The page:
By Paul Gardner
Youth development is now a hugely important part of the soccer structure in this country. The number of boys and girls enrolled by the USYS, US Club Soccer and AYSO keeps growing, while academies sprout like so many mushrooms.
If you’ve ever wondered how other sports handle this essential area, here’s a chance for you to find out how basketball does it. Sports Illustrated writer George Dohrmann had an idea. He would follow a group of young basketball players through their grassroots development years -- i.e. until they finished high school.
He found an ambitious coach in Southern California, Joe Keller, who agreed to allow him unlimited access to his team -- provided that nothing was published until all the kids were in college. By that time, said Keller, “I’ll be rich and done with coaching. I won’t give a s*** what you write.”
You can read about Dohrmann’s eight years as an “embedded” reporter with Keller’s players (the group, inevitably, had many arriving and departing boys) in his splendid book “Play Their Hearts Out” (Ballantine Books, $26.00).
A warning: for youth coaches, this is bound to be a tough read. Dohrmann presents a disturbing picture of a world where it is, far too often, dishonesty, deception, and greed that dominate behavior. And, of course, exploitation of the youngsters. A sports wild-west where anything goes. The field is dominated by teams registered with the AAU, which runs national championships. It is now the AAU coaches, not the high school coaches, who are the key figures in training young players. A situation familiar enough to youth soccer denizens. But in basketball, there seems to be little regulation. Dohrmann talks of coaches being able to “get away with almost anything in their pursuit of talented kids.”
At the center of things, for two thirds of the book is the annoyingly likeable Joe Keller. He irritates because he never denies that he’s in youth basketball for the money. That ought to make him a disreputable figure, but Dohrmann captures a dynamic man who -- certainly in the early years covered -- did a lot of good things for his boys.
Of course the boys call him Coach Keller, but one of the strange things for soccer coaches to digest is that Keller has no coaching background or experience. Certainly no license. But then, none of the coaches Dohrmann describes, and there are plenty of them, is licensed. Only once, in over 400 pages, is there a mention of coaching clinics.
Keller’s coaching comes over as mainly yelling. And swearing. The title of this book, “Play their hearts out” is a bowdlerized version of what Keller yelled at his team of 9-year-olds before a game -- “Take their f***ing hearts out!” Keller’s screaming, even when his teams are winning is described as “non-stop”, the behavior of a “royal jackass.” At one point he is handed a note from an opposing parent telling him that he “belongs in the National Zoo.”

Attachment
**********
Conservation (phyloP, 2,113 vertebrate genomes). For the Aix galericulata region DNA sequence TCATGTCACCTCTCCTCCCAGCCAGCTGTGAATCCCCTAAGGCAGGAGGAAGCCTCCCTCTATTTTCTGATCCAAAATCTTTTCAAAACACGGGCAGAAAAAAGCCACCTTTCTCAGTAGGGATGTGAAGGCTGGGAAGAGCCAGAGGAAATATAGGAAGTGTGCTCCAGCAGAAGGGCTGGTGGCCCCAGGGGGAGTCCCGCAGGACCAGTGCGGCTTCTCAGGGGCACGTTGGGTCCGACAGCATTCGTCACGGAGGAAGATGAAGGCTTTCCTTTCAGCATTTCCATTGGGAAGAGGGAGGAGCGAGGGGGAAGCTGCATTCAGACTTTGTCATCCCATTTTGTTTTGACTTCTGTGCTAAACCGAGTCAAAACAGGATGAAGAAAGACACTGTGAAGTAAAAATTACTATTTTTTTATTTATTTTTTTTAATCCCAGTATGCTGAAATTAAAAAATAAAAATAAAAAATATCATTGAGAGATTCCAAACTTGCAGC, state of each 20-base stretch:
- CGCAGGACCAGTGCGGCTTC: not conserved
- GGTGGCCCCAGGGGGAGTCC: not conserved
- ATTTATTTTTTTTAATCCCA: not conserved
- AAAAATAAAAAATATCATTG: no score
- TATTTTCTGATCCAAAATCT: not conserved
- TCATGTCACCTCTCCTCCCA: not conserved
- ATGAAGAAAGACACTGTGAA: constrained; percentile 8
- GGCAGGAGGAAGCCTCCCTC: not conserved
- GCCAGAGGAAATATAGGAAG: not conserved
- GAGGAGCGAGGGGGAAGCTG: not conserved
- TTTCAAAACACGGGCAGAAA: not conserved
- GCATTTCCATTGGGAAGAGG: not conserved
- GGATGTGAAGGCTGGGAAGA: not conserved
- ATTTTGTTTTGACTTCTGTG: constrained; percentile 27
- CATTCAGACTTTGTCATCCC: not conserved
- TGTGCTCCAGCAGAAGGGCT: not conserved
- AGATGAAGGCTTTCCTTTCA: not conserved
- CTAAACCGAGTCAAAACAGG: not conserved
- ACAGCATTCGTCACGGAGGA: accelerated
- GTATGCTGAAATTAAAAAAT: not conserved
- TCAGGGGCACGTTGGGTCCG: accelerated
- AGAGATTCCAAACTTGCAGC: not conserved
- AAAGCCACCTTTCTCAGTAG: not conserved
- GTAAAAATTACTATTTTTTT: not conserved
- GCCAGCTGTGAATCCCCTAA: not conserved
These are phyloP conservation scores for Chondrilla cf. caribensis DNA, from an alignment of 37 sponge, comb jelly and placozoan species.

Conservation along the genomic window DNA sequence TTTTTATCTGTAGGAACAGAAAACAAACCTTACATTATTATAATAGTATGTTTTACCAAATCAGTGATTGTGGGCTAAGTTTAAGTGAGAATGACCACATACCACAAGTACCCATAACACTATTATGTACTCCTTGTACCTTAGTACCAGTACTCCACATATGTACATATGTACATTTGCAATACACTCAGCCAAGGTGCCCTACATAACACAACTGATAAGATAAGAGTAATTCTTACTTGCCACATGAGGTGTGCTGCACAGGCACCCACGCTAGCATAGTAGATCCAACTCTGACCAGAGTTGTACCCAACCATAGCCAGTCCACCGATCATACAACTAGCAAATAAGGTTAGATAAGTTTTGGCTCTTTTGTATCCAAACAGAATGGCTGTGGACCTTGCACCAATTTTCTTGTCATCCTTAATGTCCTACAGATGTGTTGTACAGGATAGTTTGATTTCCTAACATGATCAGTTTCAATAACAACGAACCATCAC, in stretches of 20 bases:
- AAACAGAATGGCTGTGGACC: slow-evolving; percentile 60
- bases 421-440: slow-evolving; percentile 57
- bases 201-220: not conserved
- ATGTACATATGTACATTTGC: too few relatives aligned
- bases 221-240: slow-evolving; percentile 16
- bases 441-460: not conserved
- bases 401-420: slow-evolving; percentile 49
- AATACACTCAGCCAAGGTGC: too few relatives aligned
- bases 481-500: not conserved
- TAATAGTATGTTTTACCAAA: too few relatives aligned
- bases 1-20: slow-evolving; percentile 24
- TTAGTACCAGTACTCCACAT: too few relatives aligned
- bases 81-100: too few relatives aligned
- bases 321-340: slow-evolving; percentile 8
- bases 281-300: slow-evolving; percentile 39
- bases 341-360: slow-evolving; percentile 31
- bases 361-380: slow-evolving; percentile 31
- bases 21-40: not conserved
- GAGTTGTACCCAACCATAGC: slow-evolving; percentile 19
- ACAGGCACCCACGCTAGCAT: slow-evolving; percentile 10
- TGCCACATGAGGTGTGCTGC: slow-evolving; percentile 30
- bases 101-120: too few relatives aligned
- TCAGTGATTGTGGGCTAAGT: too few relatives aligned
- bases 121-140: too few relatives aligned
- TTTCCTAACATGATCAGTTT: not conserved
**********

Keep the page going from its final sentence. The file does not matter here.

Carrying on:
A new player on his team refused to follow Keller’s instructions, telling the other players “That guy doesn’t know s***.” “I know, I know,” replied a teammate, “We all know.”
Yet Keller coached a team that, in 2004, won the U-13 national championship. Keller’s recruiting eye was evidently a good one -- but one wonders how difficult it is to spot a young basketball phenom. Size is what matters, clearly above all else. When another coach drew his attention to a promising young Asian player, Keller cut him short with “I don’t do Asians. Asians don’t get tall enough ... how tall is he going to be? Not tall enough.”
At a tournament, Keller spotted a tall youngster doing impressive things -- but doubted the boy could possibly be under the 10-year age limit of the tournament. He remarked, loudly, to a colleague “No way that kid is 9.” But the boy’s mother, seated nearby, shouted at Keller “Yes, he is. He’s 9.” By the end of the game, Keller was sweet-talking the mother, and soon the boy -- Demetrius Walker -- had joined Keller’s team.
Keller had found his meal ticket. That Demetrius was supremely talented was never in doubt, but Keller was soon promoting him as the best 10-year-old in the country. Dohrmann’s book is largely the story of the relationship between Keller and Demetrius, one that began so well, with Keller -- genuinely affectionate -- declaring that “D is like my son,” but ended some seven years later with D feeling betrayed and exploited by Keller. By that time Keller was making real money running basketball camps, and Demetrius was asking “is it ‘cuz of me that coach Joe is now living like he is? If I had joined another team, would coach Joe be rich like he is now?”
What had made Keller rich was a deal with Adidas. The “shoe companies” -- originally there were three, Adidas, Nike and Reebok, before Adidas bought out Reebok -- are a huge part of Dohrmann’s story. Keller’s dream was to become a “big time” coach in youth basketball, and he needed a shoe contract to reach that status. Once there, the money and the equipment would flow.
Dohrmann cites another grassroots coach, Pat Barrett, as receiving $100,000 a year from Nike, plus $50,000 worth of gear, to ensure that his best players wore Nike. When Keller entered the field, the interest of the shoe companies went no further than high school players. But Keller convinced Adidas to finance him as he concentrated on a younger group and locked up the best middle-school players for their brand.
Adidas liked the idea and offered a five-year deal, starting at $60,000 a year for Keller, with a warning that if he was caught doing anything illegal, the contract would be nixed. He was told, “Do what you want with the money, but just don’t ask for more.” Adidas wanted immediate publicity: “We don’t care if Demetrius makes it to the NBA ... We just care that we can market him now.” Demetrius was 13 years old.
Part 2 coming up